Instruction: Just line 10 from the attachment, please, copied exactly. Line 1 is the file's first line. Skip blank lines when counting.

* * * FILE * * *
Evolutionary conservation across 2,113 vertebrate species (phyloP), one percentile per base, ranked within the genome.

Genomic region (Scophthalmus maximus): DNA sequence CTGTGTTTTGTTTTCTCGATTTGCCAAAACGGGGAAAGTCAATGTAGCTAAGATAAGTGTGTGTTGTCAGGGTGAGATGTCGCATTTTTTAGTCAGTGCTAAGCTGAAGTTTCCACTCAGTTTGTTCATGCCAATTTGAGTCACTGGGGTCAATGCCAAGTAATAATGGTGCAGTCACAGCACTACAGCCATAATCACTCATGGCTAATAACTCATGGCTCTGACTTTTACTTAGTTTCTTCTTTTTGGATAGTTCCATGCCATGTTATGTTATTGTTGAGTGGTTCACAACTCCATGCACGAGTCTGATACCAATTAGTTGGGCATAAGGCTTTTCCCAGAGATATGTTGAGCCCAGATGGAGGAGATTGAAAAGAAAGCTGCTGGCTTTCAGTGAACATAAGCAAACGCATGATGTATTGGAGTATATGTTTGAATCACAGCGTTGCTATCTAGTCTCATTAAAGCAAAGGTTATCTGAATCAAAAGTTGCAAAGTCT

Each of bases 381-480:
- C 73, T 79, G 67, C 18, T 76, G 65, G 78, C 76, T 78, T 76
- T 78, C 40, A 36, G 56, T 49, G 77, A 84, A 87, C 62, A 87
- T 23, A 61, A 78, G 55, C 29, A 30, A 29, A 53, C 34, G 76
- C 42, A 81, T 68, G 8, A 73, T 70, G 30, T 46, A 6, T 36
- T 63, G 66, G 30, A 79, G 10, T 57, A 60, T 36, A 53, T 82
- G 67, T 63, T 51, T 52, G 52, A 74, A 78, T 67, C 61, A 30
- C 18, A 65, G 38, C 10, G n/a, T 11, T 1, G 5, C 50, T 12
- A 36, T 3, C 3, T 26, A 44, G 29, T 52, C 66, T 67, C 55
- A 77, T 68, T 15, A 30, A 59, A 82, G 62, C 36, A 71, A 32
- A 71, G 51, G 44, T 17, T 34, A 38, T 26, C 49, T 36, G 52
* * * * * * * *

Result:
- C 18, A 65, G 38, C 10, G n/a, T 11, T 1, G 5, C 50, T 12